Related: Why do Dogs Tilt their Head?
With that being said, smaller dogs tend to be more vocal. If you don't like dogs that bark, you may be better off with a larger breed. Investing in good obedience training early in the puppy years will make a big difference in your ability to redirect barking behaviors.
Have you put any thought into how long of a commitment your new canine friend will be? If you're buying a puppy, you're likely signing up for about a decade of commitment. Some dogs live shorter and some a little longer, but ten years is average. Generally speaking, large breeds live a shorter lifespan between 8-10 years. Even when they make it to old age, their hips and joints are prone to failure due to their size. Small breeds tend to live longer, between 12-15 years. For little dogs, you may have longer to love them, but toy breeds especially are prone to health conditions that may shorten their good years.
Related: Why do Chihuahuas Bark So Much?
Pros and Cons of Small Dogs
Small dogs include any breed under 20 pounds, and toy breeds specifically are those that are less than five pounds. Some people consider medium dogs (20-40 lbs) to be small dogs. But generally, we are speaking of dogs that fall in the 20 pounds or less category.
What we love about small dogs:
- Inexpensive Care
- Easy to Handle
- Long Lifespan
What to consider before buying a small dog:
- They Bark—A Lot.
- They're Fragile & Prone to Injury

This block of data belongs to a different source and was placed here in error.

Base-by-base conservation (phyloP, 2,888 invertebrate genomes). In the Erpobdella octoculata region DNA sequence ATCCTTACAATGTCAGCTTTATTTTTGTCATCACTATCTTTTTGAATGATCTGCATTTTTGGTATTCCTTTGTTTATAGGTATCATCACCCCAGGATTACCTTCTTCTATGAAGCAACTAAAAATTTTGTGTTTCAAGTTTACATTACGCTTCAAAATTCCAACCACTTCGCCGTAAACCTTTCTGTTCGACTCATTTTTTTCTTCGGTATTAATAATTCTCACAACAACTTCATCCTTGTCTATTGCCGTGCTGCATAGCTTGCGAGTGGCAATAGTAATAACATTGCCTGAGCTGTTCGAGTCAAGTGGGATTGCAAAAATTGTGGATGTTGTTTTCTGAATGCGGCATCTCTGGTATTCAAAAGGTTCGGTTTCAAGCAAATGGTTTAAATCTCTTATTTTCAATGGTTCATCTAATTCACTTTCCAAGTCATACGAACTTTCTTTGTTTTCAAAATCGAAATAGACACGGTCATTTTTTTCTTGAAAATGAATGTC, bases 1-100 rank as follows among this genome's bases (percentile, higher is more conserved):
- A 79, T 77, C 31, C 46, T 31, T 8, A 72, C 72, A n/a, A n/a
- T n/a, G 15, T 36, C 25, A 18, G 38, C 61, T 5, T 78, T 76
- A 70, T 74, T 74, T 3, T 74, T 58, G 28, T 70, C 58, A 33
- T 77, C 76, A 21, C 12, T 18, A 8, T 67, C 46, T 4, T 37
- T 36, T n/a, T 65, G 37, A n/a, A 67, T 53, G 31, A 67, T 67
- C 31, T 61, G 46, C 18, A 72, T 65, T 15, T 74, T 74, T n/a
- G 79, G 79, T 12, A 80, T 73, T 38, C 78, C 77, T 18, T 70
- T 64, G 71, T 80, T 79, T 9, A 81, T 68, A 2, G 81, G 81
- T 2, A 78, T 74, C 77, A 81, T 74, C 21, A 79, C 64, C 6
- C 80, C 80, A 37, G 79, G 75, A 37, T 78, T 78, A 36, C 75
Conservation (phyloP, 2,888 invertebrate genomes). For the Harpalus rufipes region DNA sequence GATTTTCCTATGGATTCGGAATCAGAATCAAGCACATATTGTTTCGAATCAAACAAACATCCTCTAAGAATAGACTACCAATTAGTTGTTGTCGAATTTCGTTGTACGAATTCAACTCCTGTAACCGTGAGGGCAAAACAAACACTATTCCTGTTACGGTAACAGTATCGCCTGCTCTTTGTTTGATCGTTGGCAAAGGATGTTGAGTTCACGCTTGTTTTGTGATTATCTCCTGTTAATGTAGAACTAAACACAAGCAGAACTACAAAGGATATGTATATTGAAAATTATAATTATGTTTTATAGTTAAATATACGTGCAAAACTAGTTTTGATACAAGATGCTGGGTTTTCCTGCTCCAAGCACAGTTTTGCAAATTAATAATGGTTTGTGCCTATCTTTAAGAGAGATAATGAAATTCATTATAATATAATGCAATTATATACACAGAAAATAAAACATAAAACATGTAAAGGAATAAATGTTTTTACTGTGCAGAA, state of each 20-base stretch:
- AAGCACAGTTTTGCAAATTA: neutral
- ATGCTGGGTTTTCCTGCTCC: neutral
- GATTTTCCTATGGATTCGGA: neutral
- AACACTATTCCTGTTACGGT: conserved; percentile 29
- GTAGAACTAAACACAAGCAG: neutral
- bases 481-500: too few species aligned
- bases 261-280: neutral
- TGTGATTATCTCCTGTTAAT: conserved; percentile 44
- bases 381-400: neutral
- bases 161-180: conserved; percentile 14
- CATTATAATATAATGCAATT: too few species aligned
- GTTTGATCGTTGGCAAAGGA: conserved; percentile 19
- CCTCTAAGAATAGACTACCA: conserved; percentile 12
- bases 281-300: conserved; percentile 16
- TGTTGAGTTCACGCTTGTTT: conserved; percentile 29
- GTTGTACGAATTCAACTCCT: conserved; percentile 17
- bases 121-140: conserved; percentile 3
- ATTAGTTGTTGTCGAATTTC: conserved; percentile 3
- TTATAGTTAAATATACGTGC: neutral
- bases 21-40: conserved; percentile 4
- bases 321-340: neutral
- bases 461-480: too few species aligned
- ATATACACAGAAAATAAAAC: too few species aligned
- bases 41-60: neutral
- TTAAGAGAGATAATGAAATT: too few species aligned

- Some Breeds are Prone to Health Conditions
Pros and Cons of Big Dogs
From gentle giants to guard dogs, people favor large breeds for many reasons. And a seemingly equal number of people have some natural anxiety when it comes to their larger sizes. Large breeds tend to be over 50 lbs and include familiar favorites like the Golden Retriever, German Shepard, and Labrador Retriever.
What we love about big dogs:
- Many Breeds are Easy to Train
- Better Self Control and Good Temperament
- Built-In Protection
What to consider before buying a big done:
- They Cost More to Take Care Of
- Their Bigger Size Can Be Intimidating
- Some Breeds are Prone to Aggression
The Bottom Line on Choosing the Right Size of Dog
Ultimately, size is just one consideration on a longer list of attributes. While small breeds are typically less expensive to care for, they are also more prone to health conditions that can drive those costs up. And large dogs tend to be friendlier, but some breeds and some lines will always battle the stigma of being an 'aggressive dog.' First, decide what you want out of a dog. Then, take an objective look at what your lifestyle allows. No two dog owners are the same. A labrador puppy can be energetic, and when paired with the right owner who takes it on, runs regularly, and invests time and energy into training, it will thrive. In another home where it is kept indoors with little exercise, it may eat the furniture.
If you're looking for a fun new way to exercise your dog, Runball is the versatile dog toy you've been looking for. It's part tug, part fetch, and part curiosity-peaking fun that will keep your dog entertained in a productive and healthy way. Learn more today.